Potentially of more interest are the concert/insertion arias that are included on the disc. Yet again there is no sense of characterisation. Indeed more here than in the more famous opera arias, there is a real sense of D’Arcangelo simply going through the motions. Alcandro lo confesso… Non sò d’onde viene (K512) almost topples into disaster. He is clearly uncomfortable in the coloratura, which is quite extensive for a bass aria, with the result that this is the single turgid performance on the disc. However it has to be said that none of the arias in this category really hit the mark.

Naturally it must be difficult in a recital situation to perfectly capture the character of differing individuals. Yet Mozart’s music and the libretti make for more than ample tools for at least an attempt. Changing dynamic range simply isn’t enough. Naturally his diction is very good, but the texts do not come alive in anyway. There is no sense of irony in Se vuol balare, and no sense of swagger in Fin ch’han il vino for example. And fan of Noseda as I am, even I must admit that the orchestral playing simply serves as accompaniment rather than supporting any sense of portrayal. Where are the heckling wind and brass in the catalogue aria? I missed their expected intrusion.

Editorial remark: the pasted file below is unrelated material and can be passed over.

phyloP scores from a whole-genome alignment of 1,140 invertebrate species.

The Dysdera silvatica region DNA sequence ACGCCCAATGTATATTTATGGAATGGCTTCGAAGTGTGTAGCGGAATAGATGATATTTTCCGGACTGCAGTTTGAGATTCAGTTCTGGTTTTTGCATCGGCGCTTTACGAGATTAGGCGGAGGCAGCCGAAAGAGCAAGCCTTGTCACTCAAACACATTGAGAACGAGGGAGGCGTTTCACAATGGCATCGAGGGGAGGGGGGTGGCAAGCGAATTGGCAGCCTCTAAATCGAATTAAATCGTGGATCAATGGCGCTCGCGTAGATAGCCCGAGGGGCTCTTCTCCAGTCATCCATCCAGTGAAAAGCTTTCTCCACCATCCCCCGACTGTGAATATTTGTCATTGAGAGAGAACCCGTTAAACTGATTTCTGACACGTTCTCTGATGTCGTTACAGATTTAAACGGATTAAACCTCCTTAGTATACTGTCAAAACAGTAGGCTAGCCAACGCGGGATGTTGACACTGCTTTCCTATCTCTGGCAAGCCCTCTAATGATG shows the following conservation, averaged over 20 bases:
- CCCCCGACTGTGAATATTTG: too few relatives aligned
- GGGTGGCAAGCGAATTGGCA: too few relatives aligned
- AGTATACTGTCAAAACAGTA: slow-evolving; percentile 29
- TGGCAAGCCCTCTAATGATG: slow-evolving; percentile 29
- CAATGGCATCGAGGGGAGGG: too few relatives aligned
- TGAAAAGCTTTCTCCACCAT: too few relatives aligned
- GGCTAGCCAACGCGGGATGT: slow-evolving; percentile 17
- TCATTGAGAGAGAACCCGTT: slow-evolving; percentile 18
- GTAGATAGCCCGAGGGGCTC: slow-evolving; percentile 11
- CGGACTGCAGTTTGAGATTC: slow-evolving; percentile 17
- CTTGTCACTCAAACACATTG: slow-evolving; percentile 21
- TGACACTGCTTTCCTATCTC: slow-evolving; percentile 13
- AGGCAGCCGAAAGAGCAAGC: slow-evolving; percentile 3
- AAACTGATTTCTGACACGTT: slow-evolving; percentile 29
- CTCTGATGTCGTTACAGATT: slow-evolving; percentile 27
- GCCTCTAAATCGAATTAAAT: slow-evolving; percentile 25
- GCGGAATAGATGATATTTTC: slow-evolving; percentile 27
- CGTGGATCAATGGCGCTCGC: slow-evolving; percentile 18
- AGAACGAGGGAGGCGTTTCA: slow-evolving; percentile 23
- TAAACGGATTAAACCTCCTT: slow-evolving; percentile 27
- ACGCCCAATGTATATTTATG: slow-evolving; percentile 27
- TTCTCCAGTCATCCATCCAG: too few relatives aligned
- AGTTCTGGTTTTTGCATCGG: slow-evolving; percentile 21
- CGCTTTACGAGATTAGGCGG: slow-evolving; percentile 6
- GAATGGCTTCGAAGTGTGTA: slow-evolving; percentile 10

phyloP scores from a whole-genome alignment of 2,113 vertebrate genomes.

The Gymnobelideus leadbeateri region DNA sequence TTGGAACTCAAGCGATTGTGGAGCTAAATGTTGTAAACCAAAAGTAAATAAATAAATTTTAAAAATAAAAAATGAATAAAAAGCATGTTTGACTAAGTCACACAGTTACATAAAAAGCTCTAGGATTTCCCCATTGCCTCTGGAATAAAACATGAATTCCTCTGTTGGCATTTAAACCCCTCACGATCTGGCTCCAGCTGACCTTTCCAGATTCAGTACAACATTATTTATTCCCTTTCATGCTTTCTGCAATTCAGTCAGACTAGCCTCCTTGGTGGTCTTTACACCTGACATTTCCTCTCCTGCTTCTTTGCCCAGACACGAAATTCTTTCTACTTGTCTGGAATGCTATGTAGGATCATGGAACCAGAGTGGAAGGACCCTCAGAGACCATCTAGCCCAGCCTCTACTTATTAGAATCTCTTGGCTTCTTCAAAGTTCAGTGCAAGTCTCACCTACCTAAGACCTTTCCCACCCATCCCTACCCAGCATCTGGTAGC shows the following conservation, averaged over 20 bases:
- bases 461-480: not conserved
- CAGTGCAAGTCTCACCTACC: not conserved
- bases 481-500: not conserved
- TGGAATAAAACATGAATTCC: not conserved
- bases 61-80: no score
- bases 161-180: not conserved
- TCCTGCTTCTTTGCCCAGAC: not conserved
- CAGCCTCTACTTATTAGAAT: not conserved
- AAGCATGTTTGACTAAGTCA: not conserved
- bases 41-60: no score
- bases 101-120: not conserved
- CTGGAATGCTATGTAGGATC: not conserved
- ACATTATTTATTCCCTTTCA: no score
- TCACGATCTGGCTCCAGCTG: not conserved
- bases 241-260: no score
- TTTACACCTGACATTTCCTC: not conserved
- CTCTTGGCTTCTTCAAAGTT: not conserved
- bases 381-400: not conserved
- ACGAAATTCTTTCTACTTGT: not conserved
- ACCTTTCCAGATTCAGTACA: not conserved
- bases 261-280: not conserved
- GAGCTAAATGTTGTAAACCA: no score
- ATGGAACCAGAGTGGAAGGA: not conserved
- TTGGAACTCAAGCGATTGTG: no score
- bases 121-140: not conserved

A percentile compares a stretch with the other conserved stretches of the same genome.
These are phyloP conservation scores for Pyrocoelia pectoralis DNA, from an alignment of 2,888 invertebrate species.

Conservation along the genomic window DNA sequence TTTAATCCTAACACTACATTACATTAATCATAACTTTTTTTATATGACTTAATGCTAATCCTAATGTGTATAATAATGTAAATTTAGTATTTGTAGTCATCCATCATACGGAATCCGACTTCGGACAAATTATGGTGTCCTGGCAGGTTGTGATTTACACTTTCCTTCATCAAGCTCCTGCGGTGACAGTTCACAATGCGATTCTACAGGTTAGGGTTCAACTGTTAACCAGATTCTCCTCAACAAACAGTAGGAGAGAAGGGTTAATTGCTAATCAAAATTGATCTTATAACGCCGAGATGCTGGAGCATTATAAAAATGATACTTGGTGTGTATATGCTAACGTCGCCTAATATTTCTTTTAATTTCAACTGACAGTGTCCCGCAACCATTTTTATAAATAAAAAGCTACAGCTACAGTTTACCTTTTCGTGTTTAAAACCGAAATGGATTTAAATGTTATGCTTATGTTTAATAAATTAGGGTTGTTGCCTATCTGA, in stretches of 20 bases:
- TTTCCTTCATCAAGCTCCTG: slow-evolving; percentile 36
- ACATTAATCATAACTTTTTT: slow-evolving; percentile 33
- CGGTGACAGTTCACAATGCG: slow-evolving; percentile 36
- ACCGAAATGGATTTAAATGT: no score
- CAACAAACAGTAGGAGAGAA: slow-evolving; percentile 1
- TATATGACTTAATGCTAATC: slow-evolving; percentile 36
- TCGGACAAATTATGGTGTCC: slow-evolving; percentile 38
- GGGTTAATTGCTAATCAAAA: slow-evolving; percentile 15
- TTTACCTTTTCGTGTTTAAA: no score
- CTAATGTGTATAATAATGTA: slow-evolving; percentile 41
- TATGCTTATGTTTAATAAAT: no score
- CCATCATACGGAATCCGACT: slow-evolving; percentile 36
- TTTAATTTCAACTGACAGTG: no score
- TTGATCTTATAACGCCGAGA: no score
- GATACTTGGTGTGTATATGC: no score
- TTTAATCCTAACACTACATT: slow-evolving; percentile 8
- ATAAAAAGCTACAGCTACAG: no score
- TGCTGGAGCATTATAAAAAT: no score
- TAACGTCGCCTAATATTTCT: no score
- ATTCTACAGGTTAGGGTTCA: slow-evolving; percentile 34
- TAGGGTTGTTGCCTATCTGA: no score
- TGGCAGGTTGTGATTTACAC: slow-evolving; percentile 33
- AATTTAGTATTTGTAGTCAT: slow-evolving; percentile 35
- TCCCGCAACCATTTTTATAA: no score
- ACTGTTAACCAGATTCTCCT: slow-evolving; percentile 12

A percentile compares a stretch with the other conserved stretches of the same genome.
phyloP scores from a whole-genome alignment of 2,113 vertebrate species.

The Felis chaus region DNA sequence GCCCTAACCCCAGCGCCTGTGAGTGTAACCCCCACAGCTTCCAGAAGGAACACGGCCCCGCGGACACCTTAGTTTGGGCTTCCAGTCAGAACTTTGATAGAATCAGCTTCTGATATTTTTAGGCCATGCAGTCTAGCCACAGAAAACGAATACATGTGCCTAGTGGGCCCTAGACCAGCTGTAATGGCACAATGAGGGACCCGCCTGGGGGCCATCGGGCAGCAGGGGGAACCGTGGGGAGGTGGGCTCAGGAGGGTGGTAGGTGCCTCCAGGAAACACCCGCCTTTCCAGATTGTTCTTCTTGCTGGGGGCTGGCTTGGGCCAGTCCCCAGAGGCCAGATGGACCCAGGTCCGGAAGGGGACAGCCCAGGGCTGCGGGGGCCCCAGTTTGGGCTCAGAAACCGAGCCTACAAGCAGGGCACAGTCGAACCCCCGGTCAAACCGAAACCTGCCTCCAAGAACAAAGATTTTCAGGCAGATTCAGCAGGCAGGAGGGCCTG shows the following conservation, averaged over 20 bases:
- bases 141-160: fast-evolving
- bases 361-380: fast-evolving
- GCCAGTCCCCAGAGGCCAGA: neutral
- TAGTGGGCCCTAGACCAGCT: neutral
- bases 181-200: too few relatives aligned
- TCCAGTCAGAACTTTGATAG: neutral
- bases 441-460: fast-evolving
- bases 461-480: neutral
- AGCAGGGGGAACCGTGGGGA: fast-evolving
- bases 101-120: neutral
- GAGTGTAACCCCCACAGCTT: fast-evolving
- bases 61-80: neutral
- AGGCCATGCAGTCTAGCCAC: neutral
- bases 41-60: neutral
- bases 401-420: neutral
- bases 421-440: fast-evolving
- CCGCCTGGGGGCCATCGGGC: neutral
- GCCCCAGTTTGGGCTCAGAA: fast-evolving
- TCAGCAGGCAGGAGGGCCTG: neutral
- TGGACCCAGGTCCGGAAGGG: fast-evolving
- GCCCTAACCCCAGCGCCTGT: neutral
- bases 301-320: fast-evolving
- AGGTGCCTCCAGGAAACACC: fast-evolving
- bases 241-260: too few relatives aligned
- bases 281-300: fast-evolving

Perhaps, as is often the case with recital releases now, D’Arcangelo will now tour a series of concerts. And maybe his performances will come alive when he is in front of a concert hall audience.

I certainly hope so because until then this CD simply remains – for me at least – just another technically flawless recital disc.

Verdi’s Otello – A Fitting Farewell

In Classical Music, Opera on April 17, 2011 at 7:36 pm

Beethoven – Symphony No. 4, Karajan (1977)